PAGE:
Philosophy and Spirit

Football is the greatest sport on earth. It is played on every continent, in every country and at many different levels. The fact that the Laws of the Game are the same for all football throughout the world, from the FIFA World Cup™ through to a game between young children in a remote village, is a considerable strength which must continue to be harnessed for the good of football everywhere.

Football must have Laws which keep the game fair – this is a crucial foundation of the ‘beautiful game’ and a vital feature of the ‘spirit’ of the game. The best matches are those where the referee is rarely needed because the players play with respect for each other, the match officials and the Laws.

Football’s Laws are relatively simple compared to most other team sports, but as many situations are subjective and match officials are human, some decisions will inevitably be wrong or cause debate and discussion. For some people, this discussion is part of the game’s enjoyment and attraction but, whether decisions are right or wrong, the ‘spirit’ of the game requires that referees’ decisions must always be respected. All those in authority, especially coaches and team captains, have a clear responsibility to the game to respect the match officials and their decisions.

Poor participant behaviour is an area of great concern, and it is essential that everyone involved in the game be treated with respect. The IFAB has approved the following trials with the aim of improving participant behaviour, which are available to competitions that do not involve teams from the top two domestic levels or senior ‘A’ international teams:

  • cooling-off periods after incidents of confrontation
  • referees being able to establish a captain-only zone to reduce/prevent incidents of players crowding and/or mobbing them

There are also trials:

  • to deal more effectively with goalkeepers who unfairly hold the ball for too long
  • in which the referee announces and explains the final decision after a video assistant referee (VAR) ‘review’ or lengthy VAR ‘check’

The Laws cannot deal with every possible situation, so where there is no direct provision in the Laws, The IFAB expects the referee to make a decision within the ‘spirit’ of the game and the Laws – this often involves asking the question, ‘what would football want/expect?’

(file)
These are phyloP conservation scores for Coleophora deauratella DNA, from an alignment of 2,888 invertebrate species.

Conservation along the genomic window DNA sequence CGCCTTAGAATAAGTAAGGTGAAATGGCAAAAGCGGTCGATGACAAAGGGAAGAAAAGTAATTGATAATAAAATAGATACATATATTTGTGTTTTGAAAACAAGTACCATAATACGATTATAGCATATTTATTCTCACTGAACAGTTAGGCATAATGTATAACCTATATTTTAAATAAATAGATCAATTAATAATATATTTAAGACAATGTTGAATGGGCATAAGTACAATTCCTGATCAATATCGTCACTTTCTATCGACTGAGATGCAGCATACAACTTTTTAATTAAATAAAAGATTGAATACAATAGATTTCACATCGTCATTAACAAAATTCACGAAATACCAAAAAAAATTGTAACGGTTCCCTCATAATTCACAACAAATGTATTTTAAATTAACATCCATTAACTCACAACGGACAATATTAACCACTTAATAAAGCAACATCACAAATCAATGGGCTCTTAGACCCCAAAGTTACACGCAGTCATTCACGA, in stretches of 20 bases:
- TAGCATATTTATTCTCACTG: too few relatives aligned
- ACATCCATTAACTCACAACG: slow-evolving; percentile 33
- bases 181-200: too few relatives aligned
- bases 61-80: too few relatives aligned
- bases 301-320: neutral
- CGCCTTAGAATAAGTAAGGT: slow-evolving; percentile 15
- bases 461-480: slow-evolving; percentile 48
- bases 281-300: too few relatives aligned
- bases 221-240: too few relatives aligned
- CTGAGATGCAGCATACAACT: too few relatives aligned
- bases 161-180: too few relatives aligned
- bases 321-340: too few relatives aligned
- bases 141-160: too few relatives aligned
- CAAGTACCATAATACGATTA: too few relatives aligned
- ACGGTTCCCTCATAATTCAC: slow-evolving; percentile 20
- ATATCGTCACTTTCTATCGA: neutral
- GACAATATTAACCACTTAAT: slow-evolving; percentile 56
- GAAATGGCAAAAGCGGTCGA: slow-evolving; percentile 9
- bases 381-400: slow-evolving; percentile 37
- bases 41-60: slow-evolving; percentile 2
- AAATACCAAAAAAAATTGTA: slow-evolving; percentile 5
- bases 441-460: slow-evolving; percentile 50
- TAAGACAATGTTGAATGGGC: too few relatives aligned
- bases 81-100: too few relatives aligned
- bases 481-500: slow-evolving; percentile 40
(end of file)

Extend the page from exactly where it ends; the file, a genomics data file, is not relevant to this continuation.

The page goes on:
The Laws must also contribute to the safety and welfare of players and it is The IFAB’s responsibility to react quickly and appropriately to support the game’s participants, through the Laws themselves, when the need arises.

Following successful trials, the use of ‘additional permanent concussion substitutions’ has now been incorporated as a competition option in the Laws. This will allow teams to prioritise the welfare of a player who has an actual or suspected concussion without suffering a numerical disadvantage.

Accidents inevitably occur, but the Laws aim to help make the game as safe as possible, balancing player welfare and sporting fairness. This requires referees to use the Laws to deal strongly with those players whose actions are too aggressive or dangerous. The Laws embody the unacceptability of unsafe play in their disciplinary phrases, such as ‘reckless challenge’ and ‘endangering the safety of an opponent’ or ‘using excessive force’.

To promote a greater understanding of the Laws, The IFAB has published ‘Football Rules – simplified Laws of the Game’, which have been written to make the Laws easier to understand, especially for young people, potential or newly qualified referees, adults who referee occasionally, players, coaches (including those working towards a coaching qualification), spectators and the media.

Visit www.footballrules.com to access or download Football Rules, which can be sorted alphabetically or by category.

The IFAB has also produced an audio version of the Laws of the Game, which can be accessed on our website.

Managing Changes

Football must remain attractive and enjoyable for players, match officials and coaches, as well as spectators, fans and administrators, regardless of age, gender, race, religion, culture, ethnicity, sexual orientation or disability.

Therefore, for a Law to be changed, The IFAB and all its bodies that are involved in the decision-making process must be convinced that the change will benefit the game; this sometimes means that the potential change needs to be tested and/or trialled.

For every proposed change, the focus is on fairness, integrity, respect, safety, the enjoyment of participants and spectators and, where appropriate, using technology to enhance the game.

The IFAB will continue to engage with the global football community so that changes to the Laws benefit football at all levels and in every corner of the world, and so that the integrity of the game, the Laws and the match officials are respected, valued and protected.


The Future

The IFAB will carry on its work with its advisory panels and its extensive consultation efforts, with a continued focus on player welfare, improving participant behaviour and making the game fairer and more attractive to take part in and watch.

It is also important to maintain the ‘universality’ of the Laws so that young players can watch matches on television and then go out and try to recreate what they have seen.

The IFAB greatly enjoys engaging with people throughout the world and we are always very pleased to receive suggestions or questions relating to the Laws of the Game.

Please continue to send your suggestions, ideas and questions to: [email protected].